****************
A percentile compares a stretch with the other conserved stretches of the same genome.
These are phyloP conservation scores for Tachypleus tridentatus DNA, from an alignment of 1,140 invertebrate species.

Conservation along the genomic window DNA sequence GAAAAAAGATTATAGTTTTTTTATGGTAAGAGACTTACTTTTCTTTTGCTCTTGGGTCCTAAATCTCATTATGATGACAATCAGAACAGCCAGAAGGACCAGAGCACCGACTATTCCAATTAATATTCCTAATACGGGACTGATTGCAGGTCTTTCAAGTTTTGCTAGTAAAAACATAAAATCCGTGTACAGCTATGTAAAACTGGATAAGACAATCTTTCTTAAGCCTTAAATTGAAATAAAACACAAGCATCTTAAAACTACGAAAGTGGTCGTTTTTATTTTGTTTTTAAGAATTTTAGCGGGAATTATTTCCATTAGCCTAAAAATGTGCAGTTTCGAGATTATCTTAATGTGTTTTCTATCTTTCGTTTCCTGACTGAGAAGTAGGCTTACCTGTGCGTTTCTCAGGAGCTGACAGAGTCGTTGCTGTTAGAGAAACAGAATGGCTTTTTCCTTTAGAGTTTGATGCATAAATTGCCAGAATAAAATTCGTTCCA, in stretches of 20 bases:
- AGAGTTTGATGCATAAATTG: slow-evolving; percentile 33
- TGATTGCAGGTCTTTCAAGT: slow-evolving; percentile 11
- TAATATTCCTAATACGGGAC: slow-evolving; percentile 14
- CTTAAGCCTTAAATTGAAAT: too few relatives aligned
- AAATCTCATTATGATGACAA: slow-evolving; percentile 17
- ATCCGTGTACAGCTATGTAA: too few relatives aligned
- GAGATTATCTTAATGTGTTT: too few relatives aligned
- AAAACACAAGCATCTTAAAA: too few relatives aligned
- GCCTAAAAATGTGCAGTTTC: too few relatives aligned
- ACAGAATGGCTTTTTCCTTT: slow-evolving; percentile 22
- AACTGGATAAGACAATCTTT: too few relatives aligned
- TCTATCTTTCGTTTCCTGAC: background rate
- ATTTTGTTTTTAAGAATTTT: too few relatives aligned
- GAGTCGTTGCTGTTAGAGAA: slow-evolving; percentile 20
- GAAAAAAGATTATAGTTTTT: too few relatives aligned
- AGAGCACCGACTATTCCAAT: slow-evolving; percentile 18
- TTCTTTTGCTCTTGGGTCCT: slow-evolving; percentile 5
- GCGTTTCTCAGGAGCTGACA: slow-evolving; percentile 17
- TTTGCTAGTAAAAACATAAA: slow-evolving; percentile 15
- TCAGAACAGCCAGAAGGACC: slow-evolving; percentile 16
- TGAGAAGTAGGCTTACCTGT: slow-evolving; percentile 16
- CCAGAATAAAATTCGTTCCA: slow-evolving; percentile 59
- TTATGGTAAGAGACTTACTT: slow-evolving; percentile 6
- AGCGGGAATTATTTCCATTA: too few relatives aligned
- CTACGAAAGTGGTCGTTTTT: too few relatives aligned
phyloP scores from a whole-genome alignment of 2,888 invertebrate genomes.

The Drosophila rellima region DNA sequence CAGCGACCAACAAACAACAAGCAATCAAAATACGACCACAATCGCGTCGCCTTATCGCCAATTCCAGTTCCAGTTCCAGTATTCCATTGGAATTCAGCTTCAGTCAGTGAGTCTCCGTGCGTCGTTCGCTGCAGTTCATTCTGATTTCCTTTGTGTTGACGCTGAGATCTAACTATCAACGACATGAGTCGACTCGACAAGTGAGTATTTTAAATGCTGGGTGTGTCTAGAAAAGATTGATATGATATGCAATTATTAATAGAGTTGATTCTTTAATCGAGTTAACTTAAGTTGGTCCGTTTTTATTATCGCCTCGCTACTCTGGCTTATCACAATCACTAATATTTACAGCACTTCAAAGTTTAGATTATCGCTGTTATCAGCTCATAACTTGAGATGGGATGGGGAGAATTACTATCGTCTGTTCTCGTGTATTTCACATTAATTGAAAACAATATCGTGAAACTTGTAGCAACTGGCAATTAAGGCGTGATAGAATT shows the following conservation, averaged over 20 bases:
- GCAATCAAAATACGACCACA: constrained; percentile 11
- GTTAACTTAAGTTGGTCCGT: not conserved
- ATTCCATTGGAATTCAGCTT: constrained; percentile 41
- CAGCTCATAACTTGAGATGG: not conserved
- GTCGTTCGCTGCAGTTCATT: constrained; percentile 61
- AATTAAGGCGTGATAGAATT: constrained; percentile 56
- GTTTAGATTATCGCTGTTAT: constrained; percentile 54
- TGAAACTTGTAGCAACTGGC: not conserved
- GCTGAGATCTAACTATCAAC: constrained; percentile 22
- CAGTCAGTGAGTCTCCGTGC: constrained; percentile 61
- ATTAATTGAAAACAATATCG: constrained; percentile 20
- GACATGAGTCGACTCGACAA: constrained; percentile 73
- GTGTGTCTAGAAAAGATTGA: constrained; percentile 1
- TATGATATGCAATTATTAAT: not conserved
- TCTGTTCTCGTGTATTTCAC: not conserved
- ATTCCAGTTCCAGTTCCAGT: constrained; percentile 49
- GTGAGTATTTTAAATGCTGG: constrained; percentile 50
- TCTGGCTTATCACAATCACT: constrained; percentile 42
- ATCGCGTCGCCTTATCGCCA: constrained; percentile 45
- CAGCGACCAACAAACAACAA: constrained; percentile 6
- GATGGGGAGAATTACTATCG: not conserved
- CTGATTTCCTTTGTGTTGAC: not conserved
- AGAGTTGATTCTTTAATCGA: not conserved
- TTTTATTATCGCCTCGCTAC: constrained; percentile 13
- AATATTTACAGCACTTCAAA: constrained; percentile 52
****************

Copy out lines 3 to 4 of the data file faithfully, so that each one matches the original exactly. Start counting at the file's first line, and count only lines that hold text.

Conservation along the genomic window DNA sequence GAAAAAAGATTATAGTTTTTTTATGGTAAGAGACTTACTTTTCTTTTGCTCTTGGGTCCTAAATCTCATTATGATGACAATCAGAACAGCCAGAAGGACCAGAGCACCGACTATTCCAATTAATATTCCTAATACGGGACTGATTGCAGGTCTTTCAAGTTTTGCTAGTAAAAACATAAAATCCGTGTACAGCTATGTAAAACTGGATAAGACAATCTTTCTTAAGCCTTAAATTGAAATAAAACACAAGCATCTTAAAACTACGAAAGTGGTCGTTTTTATTTTGTTTTTAAGAATTTTAGCGGGAATTATTTCCATTAGCCTAAAAATGTGCAGTTTCGAGATTATCTTAATGTGTTTTCTATCTTTCGTTTCCTGACTGAGAAGTAGGCTTACCTGTGCGTTTCTCAGGAGCTGACAGAGTCGTTGCTGTTAGAGAAACAGAATGGCTTTTTCCTTTAGAGTTTGATGCATAAATTGCCAGAATAAAATTCGTTCCA, in stretches of 20 bases:
- AGAGTTTGATGCATAAATTG: slow-evolving; percentile 33